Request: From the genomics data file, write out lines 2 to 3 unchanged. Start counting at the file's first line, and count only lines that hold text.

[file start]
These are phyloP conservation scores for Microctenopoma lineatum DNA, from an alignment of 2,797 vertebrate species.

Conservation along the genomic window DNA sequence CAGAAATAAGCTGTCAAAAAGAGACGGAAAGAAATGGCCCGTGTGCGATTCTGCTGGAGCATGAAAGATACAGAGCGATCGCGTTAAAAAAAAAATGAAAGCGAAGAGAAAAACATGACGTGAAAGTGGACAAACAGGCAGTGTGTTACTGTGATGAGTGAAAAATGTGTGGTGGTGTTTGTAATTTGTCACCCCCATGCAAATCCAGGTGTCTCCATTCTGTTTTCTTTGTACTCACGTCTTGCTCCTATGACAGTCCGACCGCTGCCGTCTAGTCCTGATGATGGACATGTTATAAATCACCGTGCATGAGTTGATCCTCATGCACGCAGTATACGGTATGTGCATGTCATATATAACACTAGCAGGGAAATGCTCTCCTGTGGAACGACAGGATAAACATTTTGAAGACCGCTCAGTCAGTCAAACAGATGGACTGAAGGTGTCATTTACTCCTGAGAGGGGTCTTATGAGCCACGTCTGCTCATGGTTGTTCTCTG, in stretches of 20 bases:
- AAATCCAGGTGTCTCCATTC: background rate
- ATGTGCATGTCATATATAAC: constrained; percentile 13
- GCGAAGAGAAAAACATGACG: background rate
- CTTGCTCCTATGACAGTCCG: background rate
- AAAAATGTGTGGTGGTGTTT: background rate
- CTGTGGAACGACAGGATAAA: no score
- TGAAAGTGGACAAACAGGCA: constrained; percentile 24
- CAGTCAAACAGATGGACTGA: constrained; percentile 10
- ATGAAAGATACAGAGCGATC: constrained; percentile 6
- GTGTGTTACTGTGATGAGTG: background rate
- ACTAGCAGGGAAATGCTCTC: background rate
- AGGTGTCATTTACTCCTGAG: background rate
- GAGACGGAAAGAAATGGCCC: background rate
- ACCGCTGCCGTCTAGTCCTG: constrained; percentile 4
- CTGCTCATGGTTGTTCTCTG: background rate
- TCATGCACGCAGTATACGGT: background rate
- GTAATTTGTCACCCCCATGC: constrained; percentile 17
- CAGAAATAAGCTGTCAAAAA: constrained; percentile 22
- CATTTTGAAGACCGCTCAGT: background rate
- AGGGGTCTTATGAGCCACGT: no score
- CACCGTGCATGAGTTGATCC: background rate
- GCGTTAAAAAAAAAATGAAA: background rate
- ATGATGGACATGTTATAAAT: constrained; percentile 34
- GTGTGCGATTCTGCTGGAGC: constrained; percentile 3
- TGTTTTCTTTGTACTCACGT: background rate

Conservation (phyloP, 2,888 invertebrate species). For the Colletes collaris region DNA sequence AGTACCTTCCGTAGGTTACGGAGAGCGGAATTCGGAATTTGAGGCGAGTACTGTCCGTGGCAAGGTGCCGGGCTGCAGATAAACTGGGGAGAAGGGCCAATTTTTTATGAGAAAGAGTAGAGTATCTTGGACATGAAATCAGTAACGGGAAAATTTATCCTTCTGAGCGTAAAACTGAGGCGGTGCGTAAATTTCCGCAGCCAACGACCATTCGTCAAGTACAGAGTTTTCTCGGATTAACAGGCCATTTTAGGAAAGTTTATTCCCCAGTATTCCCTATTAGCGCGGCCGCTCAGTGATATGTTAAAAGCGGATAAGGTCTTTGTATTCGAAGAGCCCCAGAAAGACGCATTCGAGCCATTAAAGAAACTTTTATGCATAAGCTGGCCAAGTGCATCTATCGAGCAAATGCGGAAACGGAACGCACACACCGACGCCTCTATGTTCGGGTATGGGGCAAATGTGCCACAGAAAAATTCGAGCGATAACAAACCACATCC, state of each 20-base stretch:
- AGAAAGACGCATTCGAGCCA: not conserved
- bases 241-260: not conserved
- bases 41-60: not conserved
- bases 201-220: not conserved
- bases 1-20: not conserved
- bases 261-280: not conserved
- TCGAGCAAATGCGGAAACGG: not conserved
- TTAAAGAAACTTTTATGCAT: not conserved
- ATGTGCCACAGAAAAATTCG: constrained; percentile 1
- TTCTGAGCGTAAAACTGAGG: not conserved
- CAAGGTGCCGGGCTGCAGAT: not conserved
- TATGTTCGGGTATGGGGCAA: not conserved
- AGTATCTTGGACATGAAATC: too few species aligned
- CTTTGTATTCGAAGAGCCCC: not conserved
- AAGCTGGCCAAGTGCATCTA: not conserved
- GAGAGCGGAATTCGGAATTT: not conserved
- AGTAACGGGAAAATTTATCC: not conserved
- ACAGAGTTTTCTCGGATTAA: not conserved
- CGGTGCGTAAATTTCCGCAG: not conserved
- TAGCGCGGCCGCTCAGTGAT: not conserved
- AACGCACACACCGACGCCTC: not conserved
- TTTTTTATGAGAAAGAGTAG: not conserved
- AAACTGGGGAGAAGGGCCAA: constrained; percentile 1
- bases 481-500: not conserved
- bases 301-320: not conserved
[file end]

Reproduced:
Conservation along the genomic window DNA sequence CAGAAATAAGCTGTCAAAAAGAGACGGAAAGAAATGGCCCGTGTGCGATTCTGCTGGAGCATGAAAGATACAGAGCGATCGCGTTAAAAAAAAAATGAAAGCGAAGAGAAAAACATGACGTGAAAGTGGACAAACAGGCAGTGTGTTACTGTGATGAGTGAAAAATGTGTGGTGGTGTTTGTAATTTGTCACCCCCATGCAAATCCAGGTGTCTCCATTCTGTTTTCTTTGTACTCACGTCTTGCTCCTATGACAGTCCGACCGCTGCCGTCTAGTCCTGATGATGGACATGTTATAAATCACCGTGCATGAGTTGATCCTCATGCACGCAGTATACGGTATGTGCATGTCATATATAACACTAGCAGGGAAATGCTCTCCTGTGGAACGACAGGATAAACATTTTGAAGACCGCTCAGTCAGTCAAACAGATGGACTGAAGGTGTCATTTACTCCTGAGAGGGGTCTTATGAGCCACGTCTGCTCATGGTTGTTCTCTG, in stretches of 20 bases:
- AAATCCAGGTGTCTCCATTC: background rate